Education related with Pregnancy : Research Confirms

Healthier Bureau

New Delhi, February 5: Pregnant women who are poor, and have lower access to education and employment are more likely to experience a child’s death at delivery, according to a study which mapped global patterns of stillbirth rates. The study, published in the journal Scientific Reports, noted that 2.6 million stillbirths happen worldwide annually, a number that has remained high despite reduction in neonatal, and under-five mortality rates.

“Our research offers a better understanding of where stillbirth rates are higher, and what the social causes underlying stillbirths are, not just taking into account the medical factors as most studies do,” said Nazeem Muhajarine, from the University of Saskatchewan (USask) in Canada. According to the computer model developed by the researchers, stillbirths are more likely in countries where gender inequality is high where women face financial hurdles, and have less access to education and employment opportunities compared to men.

Assessing data from 194 countries, the model showed which social causes in addition to gender inequality have a potential link to stillbirth rates worldwide. The researchers found that stillbirth rates are more likely in countries where pregnant women have higher rates of iron deficiency, limited pre-birth healthcare, and lack of access to skilled health professionals like nurses, midwives, or doctors. The study also noted “hot spots” of highest stillbirth rates — a cluster of 37 countries in Africa and Southern Asia. Nigeria and Pakistan, it said, led with 43 deaths for every 1,000 children born, which is an average four times higher than the 2030 national target of 12 deaths per 1,000 births of the World Health Assembly Every Newborn Action Plan (WHA ENAP). The model also marked “cold spots” of low stillbirth rates, mostly in in Canada, Europe, and Northern Asia, between one and 12 deaths per 1,000 births.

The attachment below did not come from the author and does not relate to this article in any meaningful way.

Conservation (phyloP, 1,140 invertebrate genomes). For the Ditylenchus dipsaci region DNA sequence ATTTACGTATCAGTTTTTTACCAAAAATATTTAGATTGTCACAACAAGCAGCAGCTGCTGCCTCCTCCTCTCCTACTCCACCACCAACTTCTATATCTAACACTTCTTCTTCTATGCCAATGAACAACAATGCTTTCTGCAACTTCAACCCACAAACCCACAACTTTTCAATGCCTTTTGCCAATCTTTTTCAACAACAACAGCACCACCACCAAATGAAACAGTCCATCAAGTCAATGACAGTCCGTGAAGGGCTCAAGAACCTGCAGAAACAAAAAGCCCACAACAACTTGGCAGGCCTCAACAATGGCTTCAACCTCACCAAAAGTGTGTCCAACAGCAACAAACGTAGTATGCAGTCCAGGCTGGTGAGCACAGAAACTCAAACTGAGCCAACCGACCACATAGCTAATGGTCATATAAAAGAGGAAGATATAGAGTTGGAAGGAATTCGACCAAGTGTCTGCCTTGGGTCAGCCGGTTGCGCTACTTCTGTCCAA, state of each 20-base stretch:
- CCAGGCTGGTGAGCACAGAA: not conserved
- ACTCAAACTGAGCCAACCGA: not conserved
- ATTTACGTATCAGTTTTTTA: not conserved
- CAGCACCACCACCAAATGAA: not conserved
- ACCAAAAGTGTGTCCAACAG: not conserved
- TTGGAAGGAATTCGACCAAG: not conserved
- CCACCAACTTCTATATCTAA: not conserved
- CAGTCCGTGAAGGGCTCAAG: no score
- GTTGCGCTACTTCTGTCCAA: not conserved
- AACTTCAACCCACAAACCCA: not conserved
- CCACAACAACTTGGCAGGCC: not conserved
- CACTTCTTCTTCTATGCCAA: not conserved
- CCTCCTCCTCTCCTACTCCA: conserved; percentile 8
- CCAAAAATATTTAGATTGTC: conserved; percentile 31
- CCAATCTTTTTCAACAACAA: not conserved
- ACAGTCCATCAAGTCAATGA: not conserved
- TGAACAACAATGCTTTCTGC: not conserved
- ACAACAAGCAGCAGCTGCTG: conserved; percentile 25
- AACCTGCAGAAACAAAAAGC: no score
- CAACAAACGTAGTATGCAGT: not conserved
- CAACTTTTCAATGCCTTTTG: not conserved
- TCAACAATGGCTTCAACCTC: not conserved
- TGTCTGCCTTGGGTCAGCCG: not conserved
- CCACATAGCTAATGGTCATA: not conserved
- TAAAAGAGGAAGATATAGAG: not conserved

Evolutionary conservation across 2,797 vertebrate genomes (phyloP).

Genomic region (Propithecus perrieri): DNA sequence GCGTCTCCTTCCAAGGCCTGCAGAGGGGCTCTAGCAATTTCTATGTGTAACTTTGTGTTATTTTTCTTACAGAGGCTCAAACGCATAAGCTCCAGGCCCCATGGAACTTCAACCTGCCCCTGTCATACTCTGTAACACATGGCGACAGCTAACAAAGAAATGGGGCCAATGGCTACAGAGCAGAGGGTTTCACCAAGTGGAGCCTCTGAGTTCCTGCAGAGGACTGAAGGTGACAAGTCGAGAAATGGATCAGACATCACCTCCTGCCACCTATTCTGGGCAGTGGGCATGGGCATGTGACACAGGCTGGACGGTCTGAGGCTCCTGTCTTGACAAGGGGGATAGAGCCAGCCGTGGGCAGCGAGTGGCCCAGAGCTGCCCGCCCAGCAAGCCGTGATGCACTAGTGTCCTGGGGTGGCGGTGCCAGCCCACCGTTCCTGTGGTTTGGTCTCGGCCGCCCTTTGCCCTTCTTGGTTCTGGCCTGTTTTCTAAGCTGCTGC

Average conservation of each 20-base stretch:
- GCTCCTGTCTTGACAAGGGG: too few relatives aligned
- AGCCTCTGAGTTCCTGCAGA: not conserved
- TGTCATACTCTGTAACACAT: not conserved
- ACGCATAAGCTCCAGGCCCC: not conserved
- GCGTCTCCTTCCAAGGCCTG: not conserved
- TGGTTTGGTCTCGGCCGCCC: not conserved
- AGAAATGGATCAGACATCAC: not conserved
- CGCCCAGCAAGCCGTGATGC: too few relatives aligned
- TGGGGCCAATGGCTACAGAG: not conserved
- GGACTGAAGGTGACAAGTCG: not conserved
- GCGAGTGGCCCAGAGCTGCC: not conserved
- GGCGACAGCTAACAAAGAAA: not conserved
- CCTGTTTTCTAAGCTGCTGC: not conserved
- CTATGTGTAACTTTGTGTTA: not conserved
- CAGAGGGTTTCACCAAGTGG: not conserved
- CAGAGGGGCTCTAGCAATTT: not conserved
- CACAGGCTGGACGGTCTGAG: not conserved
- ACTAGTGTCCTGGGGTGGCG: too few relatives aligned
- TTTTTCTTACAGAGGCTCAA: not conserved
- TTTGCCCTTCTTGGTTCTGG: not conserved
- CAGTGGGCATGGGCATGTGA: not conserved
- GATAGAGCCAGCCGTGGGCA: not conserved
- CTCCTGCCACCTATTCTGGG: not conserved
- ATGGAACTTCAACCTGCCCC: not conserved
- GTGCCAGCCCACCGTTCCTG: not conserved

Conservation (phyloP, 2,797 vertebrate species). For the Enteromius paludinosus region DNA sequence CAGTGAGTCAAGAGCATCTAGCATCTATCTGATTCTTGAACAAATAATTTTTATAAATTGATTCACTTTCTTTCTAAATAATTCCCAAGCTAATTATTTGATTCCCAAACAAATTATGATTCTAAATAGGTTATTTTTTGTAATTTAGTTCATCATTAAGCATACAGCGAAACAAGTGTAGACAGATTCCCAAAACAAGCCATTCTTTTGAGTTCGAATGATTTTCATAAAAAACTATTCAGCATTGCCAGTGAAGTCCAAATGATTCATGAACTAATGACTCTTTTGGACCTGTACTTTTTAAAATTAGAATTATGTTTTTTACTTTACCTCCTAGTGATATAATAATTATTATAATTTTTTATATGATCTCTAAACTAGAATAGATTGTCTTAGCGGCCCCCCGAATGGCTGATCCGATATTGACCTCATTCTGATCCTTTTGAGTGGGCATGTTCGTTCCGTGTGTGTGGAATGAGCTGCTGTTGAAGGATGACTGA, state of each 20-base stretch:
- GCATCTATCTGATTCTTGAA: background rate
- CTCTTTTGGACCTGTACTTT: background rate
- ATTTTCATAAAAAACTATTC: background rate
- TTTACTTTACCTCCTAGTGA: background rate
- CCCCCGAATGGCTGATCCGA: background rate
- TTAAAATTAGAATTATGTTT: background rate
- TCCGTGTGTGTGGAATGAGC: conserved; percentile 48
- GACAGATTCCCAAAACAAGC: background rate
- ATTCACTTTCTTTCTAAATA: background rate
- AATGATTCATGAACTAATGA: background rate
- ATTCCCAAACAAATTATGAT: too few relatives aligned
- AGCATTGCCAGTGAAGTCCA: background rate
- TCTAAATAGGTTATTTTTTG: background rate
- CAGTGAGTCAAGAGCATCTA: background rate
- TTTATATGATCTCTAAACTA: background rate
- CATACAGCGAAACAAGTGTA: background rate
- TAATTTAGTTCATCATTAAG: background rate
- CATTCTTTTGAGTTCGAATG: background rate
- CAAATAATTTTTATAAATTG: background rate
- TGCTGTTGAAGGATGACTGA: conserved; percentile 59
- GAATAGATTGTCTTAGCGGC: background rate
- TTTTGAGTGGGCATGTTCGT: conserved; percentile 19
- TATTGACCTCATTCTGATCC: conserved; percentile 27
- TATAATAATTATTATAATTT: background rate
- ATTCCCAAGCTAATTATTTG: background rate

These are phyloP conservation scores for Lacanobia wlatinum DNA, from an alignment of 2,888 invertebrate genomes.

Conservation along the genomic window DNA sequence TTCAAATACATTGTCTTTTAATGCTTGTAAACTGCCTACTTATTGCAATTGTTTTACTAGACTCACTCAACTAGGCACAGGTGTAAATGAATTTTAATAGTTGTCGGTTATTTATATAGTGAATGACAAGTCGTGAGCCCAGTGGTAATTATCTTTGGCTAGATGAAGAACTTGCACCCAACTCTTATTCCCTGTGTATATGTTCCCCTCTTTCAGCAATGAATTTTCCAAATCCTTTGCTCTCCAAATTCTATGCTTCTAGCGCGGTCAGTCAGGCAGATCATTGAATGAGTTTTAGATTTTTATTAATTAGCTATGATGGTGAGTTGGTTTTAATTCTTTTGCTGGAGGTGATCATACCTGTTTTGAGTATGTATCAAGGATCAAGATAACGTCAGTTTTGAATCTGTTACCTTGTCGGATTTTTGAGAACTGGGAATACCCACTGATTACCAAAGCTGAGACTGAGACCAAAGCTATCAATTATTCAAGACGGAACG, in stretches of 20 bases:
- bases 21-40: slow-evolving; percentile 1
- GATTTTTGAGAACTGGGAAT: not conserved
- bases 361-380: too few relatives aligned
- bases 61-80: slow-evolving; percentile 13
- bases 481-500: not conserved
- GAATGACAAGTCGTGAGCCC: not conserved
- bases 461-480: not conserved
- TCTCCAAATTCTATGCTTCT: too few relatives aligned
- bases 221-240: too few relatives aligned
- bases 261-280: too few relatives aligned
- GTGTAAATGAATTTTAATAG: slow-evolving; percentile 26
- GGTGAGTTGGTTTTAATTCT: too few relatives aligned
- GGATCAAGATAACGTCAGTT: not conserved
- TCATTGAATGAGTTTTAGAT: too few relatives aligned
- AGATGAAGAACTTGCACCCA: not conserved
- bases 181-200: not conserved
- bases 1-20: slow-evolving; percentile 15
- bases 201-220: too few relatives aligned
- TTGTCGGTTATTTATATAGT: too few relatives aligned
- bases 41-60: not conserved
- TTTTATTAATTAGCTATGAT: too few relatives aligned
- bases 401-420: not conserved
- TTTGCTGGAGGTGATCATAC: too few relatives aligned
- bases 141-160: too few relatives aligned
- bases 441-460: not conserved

“A cultural change is needed in ‘hot spot’ countries around women’s conditions,” said Muhajarine. “Not only should we offer better hospital services and more access to skilled healthcare professionals, but we also need to make sure that women and girls have access to enough food, better education and work opportunities, and are not married off too early,” he said. To lower stillbirth rates worldwide by 44 per cent, the researchers said, requires improving women’s access to education by 51 per cent, and improving mothers’ nutrition by 59 per cent compared to current worldwide rates.

They suggested that pregnant women should get more access to pre-birth health services, and skilled healthcare professionals at the time of delivery.

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